Household debt to Income ratio has increased in Canada, driven mostly by mortgages.
According to a recent OSC report, saving up for a home and paying down debt seem to take priority by far over investing for millennials.
While 80 per cent have savings accounts, only half are investing, and 42 per cent have less than $25,000 in the markets due to…
A new report finds Canadians are facing a future where an unprecedented amount of household income will go towards debt servicing. The Household Indebtedness and Financial Vulnerability report by the Parliamentary Budget Officer is raising concerns on the level of household…
Statistics Canada says our debt-to-disposable income ratios are at an all-time high, but it’s not all bad news. Read on to find out the factors influencing these numbers on how you can narrow the gap.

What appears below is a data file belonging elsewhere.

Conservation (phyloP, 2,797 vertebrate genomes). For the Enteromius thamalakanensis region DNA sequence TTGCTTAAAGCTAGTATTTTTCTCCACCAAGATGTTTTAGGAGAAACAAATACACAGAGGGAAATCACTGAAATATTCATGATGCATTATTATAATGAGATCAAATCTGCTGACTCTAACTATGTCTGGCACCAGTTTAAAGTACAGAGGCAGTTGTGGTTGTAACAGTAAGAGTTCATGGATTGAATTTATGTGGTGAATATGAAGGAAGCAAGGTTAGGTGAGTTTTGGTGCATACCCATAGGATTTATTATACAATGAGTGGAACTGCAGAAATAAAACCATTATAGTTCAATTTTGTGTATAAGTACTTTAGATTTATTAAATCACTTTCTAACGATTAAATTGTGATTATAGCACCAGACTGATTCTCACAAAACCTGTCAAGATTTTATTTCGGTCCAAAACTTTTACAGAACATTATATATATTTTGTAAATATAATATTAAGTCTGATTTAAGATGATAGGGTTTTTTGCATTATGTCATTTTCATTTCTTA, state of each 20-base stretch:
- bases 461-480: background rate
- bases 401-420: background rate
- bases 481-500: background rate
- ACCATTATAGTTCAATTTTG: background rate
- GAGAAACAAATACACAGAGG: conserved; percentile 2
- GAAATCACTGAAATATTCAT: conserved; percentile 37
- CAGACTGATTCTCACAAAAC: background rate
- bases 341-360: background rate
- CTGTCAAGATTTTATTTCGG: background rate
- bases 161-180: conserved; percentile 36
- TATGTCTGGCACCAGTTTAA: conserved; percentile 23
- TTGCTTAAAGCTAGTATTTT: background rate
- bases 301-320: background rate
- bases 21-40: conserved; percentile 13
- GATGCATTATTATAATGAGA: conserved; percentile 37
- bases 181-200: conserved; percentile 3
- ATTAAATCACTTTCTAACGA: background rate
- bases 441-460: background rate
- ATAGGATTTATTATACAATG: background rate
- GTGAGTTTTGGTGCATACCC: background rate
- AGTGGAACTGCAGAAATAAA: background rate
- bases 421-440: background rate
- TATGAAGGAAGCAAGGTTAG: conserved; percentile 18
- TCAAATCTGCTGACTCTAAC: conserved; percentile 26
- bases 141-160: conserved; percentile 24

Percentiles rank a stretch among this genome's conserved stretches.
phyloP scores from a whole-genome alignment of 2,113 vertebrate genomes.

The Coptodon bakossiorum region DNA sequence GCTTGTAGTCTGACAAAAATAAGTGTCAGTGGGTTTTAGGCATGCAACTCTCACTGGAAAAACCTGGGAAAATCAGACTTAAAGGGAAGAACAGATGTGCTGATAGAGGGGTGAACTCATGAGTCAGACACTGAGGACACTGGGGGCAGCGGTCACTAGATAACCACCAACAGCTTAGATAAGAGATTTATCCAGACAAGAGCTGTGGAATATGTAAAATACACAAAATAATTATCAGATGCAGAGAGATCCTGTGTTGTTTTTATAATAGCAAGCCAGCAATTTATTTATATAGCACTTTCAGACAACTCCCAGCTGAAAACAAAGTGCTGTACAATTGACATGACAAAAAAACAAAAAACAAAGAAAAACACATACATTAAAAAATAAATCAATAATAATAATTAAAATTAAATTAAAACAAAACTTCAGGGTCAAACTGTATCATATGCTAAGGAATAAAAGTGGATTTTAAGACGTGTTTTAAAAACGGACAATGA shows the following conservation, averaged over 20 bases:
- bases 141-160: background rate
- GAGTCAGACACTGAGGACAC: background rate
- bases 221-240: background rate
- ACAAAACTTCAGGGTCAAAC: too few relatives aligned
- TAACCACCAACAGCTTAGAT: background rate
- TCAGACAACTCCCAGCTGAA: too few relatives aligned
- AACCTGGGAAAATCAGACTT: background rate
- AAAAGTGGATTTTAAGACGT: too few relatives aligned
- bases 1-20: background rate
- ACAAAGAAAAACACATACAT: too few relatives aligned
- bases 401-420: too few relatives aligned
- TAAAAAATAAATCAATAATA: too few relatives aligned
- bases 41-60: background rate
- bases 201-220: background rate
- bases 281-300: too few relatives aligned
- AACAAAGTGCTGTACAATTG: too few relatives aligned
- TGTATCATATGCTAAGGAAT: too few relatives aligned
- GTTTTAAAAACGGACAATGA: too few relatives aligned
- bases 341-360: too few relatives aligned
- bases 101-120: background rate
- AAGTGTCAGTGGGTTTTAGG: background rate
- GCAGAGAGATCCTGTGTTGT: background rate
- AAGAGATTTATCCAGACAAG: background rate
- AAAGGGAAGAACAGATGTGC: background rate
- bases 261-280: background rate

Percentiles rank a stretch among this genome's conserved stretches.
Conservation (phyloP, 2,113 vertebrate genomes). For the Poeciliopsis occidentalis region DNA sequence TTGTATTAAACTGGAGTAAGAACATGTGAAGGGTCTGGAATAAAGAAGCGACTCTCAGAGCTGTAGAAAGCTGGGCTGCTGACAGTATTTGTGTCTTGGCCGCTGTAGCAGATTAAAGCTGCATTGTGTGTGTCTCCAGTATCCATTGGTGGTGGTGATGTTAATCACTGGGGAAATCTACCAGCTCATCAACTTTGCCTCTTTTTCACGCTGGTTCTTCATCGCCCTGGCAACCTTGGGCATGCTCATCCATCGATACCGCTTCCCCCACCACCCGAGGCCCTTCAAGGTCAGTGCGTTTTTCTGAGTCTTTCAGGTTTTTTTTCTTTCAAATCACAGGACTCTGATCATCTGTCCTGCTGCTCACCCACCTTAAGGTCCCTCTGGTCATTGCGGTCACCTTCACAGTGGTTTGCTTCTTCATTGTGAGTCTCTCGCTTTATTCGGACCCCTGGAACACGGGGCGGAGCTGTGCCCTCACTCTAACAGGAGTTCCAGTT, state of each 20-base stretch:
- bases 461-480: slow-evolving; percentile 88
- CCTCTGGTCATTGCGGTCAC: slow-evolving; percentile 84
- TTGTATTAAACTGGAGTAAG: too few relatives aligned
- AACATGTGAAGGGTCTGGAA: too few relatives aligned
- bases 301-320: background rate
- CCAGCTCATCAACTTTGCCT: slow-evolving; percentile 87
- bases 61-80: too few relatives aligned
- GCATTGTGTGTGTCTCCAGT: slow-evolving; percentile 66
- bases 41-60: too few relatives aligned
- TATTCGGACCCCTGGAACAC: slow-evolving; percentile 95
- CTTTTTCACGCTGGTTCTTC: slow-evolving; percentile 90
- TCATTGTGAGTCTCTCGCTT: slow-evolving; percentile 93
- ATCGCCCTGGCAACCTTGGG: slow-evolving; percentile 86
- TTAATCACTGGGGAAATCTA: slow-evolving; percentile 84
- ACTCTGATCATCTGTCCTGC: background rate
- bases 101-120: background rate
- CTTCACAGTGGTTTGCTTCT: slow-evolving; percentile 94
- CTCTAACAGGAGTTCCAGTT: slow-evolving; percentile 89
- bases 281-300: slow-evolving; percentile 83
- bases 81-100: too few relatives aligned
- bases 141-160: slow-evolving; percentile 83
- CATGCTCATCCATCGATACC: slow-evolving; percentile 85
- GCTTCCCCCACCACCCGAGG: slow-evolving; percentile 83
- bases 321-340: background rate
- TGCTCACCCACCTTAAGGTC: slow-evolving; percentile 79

The Canadian debt-to-income ratio hit 165% in Q4 2015, according to the latest number from Statistics Canada. What’s to blame for our rising debt levels? Read on for our breakdown.
Looking to bring in some extra cash and pay down debt? One effective way is to earn more money with a side job. Here are 4 great suggestions for getting started.
Can you afford to be a single-income family? For some, it makes more financial sense for one parent to stay at home – but there are many factors to consider. Gordon Powers breaks down the economics behind the stay-at-home parent.
The latest numbers from Statistics Canada show the national debt-to-income ratio has hit 164.4% – the biggest increase since 2011. Why is debt spiralling so high in Canada – and what can consumers do to lower their own ratios?
Two of the nation’s biggest real estate sources are at odds over housing predictions – the Bank of Canada and Re/Max do not see eye to eye on whether the housing market is in for a “soft landing”.
Two Canadian economic forecasts were revised this week to reflect the damage cause by sliding oil prices. Meanwhile, household consumer debt levels continue to be cause for concern.